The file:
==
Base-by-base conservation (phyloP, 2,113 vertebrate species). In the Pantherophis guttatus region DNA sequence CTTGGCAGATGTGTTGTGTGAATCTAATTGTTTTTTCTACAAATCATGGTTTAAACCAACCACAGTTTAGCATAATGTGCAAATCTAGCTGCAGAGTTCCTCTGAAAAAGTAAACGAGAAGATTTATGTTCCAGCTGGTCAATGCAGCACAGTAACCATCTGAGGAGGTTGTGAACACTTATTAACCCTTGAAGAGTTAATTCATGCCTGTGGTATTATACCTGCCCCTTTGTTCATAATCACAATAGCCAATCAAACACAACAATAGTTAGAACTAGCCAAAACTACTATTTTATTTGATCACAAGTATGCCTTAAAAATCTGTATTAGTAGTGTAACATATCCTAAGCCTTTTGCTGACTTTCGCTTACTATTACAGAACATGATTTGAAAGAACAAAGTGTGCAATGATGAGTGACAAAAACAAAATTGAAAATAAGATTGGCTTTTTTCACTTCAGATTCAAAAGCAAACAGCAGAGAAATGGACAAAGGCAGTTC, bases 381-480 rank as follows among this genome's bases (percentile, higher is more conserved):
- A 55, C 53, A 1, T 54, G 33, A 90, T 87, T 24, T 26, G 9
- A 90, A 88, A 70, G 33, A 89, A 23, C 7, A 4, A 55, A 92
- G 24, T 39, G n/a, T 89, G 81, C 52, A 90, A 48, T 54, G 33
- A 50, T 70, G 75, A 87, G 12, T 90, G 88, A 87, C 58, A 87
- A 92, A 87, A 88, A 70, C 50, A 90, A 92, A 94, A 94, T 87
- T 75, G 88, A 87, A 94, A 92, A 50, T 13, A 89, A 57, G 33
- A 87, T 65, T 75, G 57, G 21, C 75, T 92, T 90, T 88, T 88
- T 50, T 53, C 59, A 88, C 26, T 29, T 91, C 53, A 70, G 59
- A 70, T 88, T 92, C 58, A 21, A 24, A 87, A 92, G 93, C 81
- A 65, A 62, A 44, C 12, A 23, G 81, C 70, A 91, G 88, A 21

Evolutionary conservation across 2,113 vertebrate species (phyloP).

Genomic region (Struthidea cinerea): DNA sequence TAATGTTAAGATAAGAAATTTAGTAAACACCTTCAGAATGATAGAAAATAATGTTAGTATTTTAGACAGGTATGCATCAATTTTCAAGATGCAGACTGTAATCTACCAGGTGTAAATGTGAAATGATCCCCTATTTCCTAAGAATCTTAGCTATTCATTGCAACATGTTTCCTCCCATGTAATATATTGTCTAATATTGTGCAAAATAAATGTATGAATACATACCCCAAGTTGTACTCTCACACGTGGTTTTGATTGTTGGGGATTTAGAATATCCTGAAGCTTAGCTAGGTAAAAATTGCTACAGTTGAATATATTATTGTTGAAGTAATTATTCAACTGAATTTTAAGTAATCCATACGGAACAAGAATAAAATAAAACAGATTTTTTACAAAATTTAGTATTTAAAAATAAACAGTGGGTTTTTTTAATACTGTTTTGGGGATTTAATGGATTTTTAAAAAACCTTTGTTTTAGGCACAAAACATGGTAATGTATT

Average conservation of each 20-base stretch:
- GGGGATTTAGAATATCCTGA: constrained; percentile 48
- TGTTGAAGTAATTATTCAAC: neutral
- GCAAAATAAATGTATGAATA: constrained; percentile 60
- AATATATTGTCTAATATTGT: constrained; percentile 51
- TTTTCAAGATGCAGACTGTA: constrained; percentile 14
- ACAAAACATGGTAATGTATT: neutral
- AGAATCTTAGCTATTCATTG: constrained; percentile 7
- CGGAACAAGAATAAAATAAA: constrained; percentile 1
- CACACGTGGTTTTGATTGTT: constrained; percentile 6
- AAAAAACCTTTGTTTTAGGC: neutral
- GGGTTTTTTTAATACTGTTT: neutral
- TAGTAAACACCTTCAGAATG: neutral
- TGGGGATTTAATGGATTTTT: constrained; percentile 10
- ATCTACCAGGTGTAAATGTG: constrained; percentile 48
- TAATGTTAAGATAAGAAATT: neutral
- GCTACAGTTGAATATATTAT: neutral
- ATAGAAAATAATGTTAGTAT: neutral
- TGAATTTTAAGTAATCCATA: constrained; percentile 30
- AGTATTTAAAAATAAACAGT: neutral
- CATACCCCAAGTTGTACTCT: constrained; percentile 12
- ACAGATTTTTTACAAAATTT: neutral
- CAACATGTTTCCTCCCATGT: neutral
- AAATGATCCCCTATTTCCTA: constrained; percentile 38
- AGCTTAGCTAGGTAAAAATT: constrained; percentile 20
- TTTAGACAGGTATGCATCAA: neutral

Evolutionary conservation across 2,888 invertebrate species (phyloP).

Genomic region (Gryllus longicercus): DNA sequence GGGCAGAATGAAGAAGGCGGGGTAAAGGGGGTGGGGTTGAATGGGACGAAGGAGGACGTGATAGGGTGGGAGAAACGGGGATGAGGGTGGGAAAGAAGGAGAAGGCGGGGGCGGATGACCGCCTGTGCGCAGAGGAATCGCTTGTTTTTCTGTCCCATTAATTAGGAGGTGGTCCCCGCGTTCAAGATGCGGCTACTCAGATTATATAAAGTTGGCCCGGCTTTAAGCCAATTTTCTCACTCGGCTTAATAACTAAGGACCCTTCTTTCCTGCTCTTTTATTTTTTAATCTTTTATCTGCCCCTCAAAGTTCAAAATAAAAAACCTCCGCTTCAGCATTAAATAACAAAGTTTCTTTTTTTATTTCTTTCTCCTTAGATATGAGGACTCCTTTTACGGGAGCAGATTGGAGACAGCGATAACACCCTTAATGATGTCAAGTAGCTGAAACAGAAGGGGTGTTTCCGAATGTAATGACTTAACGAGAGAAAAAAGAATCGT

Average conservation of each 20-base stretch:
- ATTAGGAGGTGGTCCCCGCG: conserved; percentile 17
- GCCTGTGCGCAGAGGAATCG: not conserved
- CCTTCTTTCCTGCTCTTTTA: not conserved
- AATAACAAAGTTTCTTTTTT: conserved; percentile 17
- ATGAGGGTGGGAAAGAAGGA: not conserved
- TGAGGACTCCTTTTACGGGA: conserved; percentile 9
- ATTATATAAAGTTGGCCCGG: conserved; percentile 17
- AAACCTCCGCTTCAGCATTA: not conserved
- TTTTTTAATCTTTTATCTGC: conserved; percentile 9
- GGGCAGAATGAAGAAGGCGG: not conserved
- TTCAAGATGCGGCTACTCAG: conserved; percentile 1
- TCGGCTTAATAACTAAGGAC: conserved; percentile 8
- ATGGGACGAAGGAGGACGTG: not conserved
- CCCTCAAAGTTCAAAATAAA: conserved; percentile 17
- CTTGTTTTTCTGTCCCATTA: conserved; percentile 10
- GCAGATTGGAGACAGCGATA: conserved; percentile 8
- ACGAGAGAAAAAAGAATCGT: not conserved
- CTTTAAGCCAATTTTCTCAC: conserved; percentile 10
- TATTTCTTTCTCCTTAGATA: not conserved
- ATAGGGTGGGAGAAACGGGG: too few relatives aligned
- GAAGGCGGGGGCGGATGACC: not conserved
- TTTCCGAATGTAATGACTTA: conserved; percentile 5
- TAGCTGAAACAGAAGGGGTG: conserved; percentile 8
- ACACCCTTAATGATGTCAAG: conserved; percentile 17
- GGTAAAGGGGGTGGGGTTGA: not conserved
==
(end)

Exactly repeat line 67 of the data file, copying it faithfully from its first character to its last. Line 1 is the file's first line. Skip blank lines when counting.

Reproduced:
- GGTAAAGGGGGTGGGGTTGA: not conserved